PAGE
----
Proper Maintenance of a Laboratory Notebook
|The United States laws implementing the general agreement on tariffs
and trade (GATT) came into force on June 8, 1995. As a result, as of January
1, 1996, it has been possible for foreign inventors to establish a date
of invention in a U.S. patent application by reference to knowledge or
use of the invention in a foreign country which is a member of the World
Trade Organization (WTO), or activity with respect to it in a foreign country
which is a member of the WTO. Since United States patents are awarded to
the first person to invent, not the first applicant, an applicant's ability
to obtain a patent for his invention may often depend upon how well he
documents inventive foreign activity with respect to his invention. This
applies, not only to the situation in which an inventor becomes involved
in an interference, but also when they wish to avoid or "swear behind"
a reference applied against an application by proving a prior date of invention.
Under the new law, it therefore becomes essential
for inventors to maintain an accurate and well-documented laboratory notebook.
The following guidelines should be followed with respect
to all laboratory notebooks:
The notebook should have permanently bound pages which are consecutively
numbered and should be used by a single engineer or scientist.
Ideas, calculations and experimental results should be entered into the
notebook as soon as possible, preferably the same date they occur, so that
the laboratory notebook becomes a daily record of the inventor's activities.
All entries should be made in the notebook in permanent black ink and should
be as legible and complete as possible. Do not use abbreviations, code
names or product codes without defining them clearly.
Draw a line through all errors. Do not erase.
Entries should always be made in the notebook without skipping pages or
leaving empty spaces at the bottom of a page. If you wish to start an entry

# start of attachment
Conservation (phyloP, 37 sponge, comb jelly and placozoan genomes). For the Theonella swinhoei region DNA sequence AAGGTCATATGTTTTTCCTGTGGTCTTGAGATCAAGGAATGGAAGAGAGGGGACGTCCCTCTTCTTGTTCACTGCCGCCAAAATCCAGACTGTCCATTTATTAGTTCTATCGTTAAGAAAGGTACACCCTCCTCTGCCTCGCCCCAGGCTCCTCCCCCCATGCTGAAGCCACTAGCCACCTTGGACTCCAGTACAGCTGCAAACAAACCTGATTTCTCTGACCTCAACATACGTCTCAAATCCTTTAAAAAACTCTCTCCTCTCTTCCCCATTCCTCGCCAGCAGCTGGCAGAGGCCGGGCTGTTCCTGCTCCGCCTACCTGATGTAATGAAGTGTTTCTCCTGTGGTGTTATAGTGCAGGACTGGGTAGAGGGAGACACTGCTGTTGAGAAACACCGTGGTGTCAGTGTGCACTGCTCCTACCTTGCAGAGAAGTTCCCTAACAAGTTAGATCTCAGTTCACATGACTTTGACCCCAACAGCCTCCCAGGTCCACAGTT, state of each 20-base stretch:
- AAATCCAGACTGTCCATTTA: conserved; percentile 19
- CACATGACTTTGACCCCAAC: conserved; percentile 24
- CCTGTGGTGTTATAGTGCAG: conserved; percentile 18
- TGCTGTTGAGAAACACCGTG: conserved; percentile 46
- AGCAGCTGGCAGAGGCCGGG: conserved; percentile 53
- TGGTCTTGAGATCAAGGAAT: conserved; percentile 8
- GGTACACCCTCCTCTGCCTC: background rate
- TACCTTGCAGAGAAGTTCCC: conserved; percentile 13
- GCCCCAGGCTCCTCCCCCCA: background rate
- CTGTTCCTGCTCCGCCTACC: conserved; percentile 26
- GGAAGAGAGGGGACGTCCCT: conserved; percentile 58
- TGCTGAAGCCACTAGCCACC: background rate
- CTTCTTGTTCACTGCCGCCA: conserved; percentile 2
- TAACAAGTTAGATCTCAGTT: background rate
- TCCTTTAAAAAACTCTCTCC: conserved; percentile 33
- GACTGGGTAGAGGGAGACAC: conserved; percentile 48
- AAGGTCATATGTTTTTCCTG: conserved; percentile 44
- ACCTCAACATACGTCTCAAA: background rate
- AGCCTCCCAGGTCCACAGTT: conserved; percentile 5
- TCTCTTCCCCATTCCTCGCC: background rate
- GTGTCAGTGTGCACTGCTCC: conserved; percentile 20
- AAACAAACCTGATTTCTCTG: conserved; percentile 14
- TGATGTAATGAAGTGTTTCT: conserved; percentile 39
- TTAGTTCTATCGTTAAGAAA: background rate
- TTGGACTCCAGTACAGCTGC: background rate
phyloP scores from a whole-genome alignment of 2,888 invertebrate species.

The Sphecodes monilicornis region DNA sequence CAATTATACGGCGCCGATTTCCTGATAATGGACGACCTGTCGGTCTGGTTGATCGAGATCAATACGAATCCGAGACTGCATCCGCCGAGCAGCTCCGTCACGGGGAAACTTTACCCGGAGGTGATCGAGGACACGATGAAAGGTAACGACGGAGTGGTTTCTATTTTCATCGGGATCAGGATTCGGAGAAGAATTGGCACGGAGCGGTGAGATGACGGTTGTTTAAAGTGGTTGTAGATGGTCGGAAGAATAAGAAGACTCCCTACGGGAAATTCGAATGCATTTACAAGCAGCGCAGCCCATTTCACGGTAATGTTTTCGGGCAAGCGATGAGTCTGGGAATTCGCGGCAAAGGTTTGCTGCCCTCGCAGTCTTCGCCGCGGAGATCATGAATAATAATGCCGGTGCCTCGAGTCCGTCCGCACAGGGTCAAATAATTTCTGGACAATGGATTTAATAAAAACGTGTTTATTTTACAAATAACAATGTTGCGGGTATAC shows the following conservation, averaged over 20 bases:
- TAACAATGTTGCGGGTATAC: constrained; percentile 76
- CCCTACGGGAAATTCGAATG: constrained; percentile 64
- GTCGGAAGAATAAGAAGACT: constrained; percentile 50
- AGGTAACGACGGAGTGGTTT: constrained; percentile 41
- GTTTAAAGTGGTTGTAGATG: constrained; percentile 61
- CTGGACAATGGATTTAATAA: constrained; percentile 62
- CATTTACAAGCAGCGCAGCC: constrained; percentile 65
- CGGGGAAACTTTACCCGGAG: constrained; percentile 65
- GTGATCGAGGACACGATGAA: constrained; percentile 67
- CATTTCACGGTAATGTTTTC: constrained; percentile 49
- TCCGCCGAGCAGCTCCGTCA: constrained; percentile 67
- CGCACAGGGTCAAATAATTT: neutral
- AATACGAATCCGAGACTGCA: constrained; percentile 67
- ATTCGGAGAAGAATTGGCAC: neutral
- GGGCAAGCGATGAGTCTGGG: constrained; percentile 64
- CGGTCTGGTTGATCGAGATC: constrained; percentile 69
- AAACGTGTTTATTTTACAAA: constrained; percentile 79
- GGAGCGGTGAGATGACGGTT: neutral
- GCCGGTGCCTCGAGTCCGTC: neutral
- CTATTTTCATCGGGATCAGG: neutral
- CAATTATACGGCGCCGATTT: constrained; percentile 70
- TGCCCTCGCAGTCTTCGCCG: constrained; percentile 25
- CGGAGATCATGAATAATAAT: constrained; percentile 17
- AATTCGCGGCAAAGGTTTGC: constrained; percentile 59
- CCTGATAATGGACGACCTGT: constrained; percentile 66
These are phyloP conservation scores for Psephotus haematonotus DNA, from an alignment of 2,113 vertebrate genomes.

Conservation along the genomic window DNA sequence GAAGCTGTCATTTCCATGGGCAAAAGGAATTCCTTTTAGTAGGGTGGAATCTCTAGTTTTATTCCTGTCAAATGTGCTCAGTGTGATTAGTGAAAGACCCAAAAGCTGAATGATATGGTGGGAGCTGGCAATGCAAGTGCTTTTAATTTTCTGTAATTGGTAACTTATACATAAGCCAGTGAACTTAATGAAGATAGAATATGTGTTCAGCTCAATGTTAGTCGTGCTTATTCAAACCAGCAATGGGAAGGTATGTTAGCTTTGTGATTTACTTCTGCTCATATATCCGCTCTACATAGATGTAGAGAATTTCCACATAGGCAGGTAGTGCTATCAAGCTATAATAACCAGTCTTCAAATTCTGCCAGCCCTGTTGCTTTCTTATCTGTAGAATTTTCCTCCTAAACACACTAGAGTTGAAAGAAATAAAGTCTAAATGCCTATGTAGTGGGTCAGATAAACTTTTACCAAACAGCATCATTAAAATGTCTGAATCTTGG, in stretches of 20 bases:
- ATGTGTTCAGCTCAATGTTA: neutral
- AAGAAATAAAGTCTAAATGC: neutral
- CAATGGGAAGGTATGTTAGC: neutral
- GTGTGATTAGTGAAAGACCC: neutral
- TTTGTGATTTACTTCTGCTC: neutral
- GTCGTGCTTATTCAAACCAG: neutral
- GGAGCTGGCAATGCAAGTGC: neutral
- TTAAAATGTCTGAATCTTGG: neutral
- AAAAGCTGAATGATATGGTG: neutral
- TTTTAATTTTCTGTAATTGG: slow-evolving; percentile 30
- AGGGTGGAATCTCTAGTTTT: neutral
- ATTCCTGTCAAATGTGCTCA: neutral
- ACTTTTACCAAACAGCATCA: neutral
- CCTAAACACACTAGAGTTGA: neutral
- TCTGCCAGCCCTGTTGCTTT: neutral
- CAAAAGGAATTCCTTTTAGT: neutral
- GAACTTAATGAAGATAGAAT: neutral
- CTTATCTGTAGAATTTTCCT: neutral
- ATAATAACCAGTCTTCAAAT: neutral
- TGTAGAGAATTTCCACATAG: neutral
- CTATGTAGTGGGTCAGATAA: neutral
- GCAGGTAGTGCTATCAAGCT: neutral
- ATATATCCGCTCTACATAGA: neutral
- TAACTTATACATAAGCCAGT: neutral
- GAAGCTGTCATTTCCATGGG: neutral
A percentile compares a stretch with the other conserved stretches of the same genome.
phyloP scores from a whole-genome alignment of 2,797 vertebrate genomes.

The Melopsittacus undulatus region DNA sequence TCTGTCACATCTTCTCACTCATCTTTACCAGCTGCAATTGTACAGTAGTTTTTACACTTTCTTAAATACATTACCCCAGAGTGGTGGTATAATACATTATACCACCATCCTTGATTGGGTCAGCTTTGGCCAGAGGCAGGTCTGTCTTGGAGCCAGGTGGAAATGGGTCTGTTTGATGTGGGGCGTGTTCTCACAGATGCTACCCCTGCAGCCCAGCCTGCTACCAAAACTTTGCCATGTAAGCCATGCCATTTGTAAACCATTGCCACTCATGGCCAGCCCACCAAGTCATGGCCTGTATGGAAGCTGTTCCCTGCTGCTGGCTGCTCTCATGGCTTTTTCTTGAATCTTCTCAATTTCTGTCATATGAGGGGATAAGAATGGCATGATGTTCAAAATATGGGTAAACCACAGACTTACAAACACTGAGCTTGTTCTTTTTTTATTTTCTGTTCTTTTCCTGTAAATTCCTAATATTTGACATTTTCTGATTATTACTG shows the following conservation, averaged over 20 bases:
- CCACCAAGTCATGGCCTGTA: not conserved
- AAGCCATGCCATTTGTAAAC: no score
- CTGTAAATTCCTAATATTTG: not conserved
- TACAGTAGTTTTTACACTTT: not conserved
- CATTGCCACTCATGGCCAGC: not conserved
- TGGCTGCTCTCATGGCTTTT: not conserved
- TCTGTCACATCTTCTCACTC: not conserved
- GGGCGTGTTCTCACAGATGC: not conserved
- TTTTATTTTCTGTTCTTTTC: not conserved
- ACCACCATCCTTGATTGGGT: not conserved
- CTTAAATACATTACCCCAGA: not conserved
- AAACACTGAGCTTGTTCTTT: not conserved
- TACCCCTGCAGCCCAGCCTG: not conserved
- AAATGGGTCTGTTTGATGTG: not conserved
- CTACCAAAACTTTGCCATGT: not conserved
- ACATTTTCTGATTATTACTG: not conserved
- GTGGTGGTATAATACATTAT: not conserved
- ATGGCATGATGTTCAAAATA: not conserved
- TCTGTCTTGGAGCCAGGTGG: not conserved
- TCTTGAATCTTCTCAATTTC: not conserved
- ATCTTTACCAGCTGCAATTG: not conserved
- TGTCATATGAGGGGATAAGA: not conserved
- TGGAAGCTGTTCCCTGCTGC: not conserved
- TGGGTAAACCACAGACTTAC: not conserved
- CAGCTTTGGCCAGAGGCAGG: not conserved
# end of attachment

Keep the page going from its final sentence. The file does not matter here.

on a new page, draw a line through any unused portion of the previous page.
Never tear out or remove a page from the notebook.
Each page should be signed with the inventor's full name and dated. No
entry should be changed or added to after signature. If the inventor has
any additional information or corrections, a new entry should be made.
Each page of the notebook should be witnessed, signed and dated by a colleague
who understands the inventor's work. This should preferably occur daily
and certainly no less frequently than weekly. The witness should not be
a direct contributor to the work being reported.
If an additional entry is made between the initial and final pages recording
an experiment, the entry should identify the page on which the previous
entry for that experiment occurs.
When the laboratory notebook is completely filled and is no longer required
for reference, it should be indexed and stored in a safe location and,
thereafter, handled in accordance with the company's established record
retention and destruction policy for such documents.
Some factors which reduce the value or credibility of your laboratory
In modern laboratories it is often the habit of engineers and scientists
to maintain records of their work in computer files. We do not believe
that computer files can provide sufficient evidence of invention. The reason
for having invention records is to be able to prove the earliest date of
invention. Since computer records can be updated and changed at will, and
their dates are subject to tampering, they cannot serve as evidence that
their content was created at a particular time. With a bound notebook,
it is clear that the work occurred in a particular sequence and was witnessed
by others. Also, scientific experiments can be conducted on the ink and
paper in a notebook to prove their age.
illegible entries are totally worthless;
unsigned or undated pages are almost totally worthless;
notebook pages which have not been witnessed are almost as bad as unsigned
and undated pages;
a long delay between the signing of the page by the inventor and the witness
consecutive notebook pages which are not dated in chronological order raise
missing notebook pages raise questions;
erasures and deletions raise questions -- instead, any later discovered
mistakes should be corrected and explained on the next available blank
page, referencing the page with the mistake.
If bound notebooks have not been kept, written invention disclosure
forms submitted by the inventors to their intellectual property departments
may be the best available evidence. Therefore, they should be a complete
description of the invention, dated and signed by the inventor. They should
also be witnessed, as soon as possible, by someone capable of understanding
It may be difficult and somewhat expensive for companies to maintain
invention records in a bound notebook. As a result, this procedure may
not be followed in many cases. Nevertheless, the new statute provides benefits
to foreign inventors by at least allowing them to prove dates of invention
as early as the submission of disclosures to their company's intellectual
property department or domestic patent agents.
Copyright © 1995 Darby & Darby. Permission granted
to download for personal use and to redistribute without charge.